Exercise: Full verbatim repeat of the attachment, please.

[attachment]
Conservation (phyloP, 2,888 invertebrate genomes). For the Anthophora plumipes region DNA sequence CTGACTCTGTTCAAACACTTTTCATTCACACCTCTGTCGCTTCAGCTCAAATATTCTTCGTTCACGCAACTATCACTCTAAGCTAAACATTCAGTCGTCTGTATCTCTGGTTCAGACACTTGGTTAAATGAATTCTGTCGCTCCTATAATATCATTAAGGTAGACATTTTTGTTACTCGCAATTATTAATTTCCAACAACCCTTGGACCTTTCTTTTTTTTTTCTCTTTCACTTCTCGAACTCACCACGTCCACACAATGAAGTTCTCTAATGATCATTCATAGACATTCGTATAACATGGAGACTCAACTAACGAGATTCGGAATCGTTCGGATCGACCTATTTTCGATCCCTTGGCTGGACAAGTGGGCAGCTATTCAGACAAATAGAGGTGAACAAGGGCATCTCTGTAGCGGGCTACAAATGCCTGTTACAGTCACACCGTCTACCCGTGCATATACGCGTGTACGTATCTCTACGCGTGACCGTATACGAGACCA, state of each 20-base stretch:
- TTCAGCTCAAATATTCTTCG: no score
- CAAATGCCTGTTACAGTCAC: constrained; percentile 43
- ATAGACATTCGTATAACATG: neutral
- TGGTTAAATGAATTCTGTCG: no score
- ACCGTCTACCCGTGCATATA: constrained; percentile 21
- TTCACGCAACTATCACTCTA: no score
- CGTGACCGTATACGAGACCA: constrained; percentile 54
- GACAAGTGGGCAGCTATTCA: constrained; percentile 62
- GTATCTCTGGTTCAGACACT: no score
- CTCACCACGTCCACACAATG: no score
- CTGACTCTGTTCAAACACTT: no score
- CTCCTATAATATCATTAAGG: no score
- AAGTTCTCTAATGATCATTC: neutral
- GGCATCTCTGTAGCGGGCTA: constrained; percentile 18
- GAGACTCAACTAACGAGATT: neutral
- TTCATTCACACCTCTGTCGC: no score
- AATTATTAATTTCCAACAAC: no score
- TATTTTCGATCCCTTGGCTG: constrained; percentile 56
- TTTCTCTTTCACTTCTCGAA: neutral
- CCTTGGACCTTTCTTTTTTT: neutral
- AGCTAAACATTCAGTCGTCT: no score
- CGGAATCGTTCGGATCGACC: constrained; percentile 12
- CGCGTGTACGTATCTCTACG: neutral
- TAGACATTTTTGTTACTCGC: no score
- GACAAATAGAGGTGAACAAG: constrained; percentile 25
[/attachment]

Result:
Conservation (phyloP, 2,888 invertebrate genomes). For the Anthophora plumipes region DNA sequence CTGACTCTGTTCAAACACTTTTCATTCACACCTCTGTCGCTTCAGCTCAAATATTCTTCGTTCACGCAACTATCACTCTAAGCTAAACATTCAGTCGTCTGTATCTCTGGTTCAGACACTTGGTTAAATGAATTCTGTCGCTCCTATAATATCATTAAGGTAGACATTTTTGTTACTCGCAATTATTAATTTCCAACAACCCTTGGACCTTTCTTTTTTTTTTCTCTTTCACTTCTCGAACTCACCACGTCCACACAATGAAGTTCTCTAATGATCATTCATAGACATTCGTATAACATGGAGACTCAACTAACGAGATTCGGAATCGTTCGGATCGACCTATTTTCGATCCCTTGGCTGGACAAGTGGGCAGCTATTCAGACAAATAGAGGTGAACAAGGGCATCTCTGTAGCGGGCTACAAATGCCTGTTACAGTCACACCGTCTACCCGTGCATATACGCGTGTACGTATCTCTACGCGTGACCGTATACGAGACCA, state of each 20-base stretch:
- TTCAGCTCAAATATTCTTCG: no score
- CAAATGCCTGTTACAGTCAC: constrained; percentile 43
- ATAGACATTCGTATAACATG: neutral
- TGGTTAAATGAATTCTGTCG: no score
- ACCGTCTACCCGTGCATATA: constrained; percentile 21
- TTCACGCAACTATCACTCTA: no score
- CGTGACCGTATACGAGACCA: constrained; percentile 54
- GACAAGTGGGCAGCTATTCA: constrained; percentile 62
- GTATCTCTGGTTCAGACACT: no score
- CTCACCACGTCCACACAATG: no score
- CTGACTCTGTTCAAACACTT: no score
- CTCCTATAATATCATTAAGG: no score
- AAGTTCTCTAATGATCATTC: neutral
- GGCATCTCTGTAGCGGGCTA: constrained; percentile 18
- GAGACTCAACTAACGAGATT: neutral
- TTCATTCACACCTCTGTCGC: no score
- AATTATTAATTTCCAACAAC: no score
- TATTTTCGATCCCTTGGCTG: constrained; percentile 56
- TTTCTCTTTCACTTCTCGAA: neutral
- CCTTGGACCTTTCTTTTTTT: neutral
- AGCTAAACATTCAGTCGTCT: no score
- CGGAATCGTTCGGATCGACC: constrained; percentile 12
- CGCGTGTACGTATCTCTACG: neutral
- TAGACATTTTTGTTACTCGC: no score
- GACAAATAGAGGTGAACAAG: constrained; percentile 25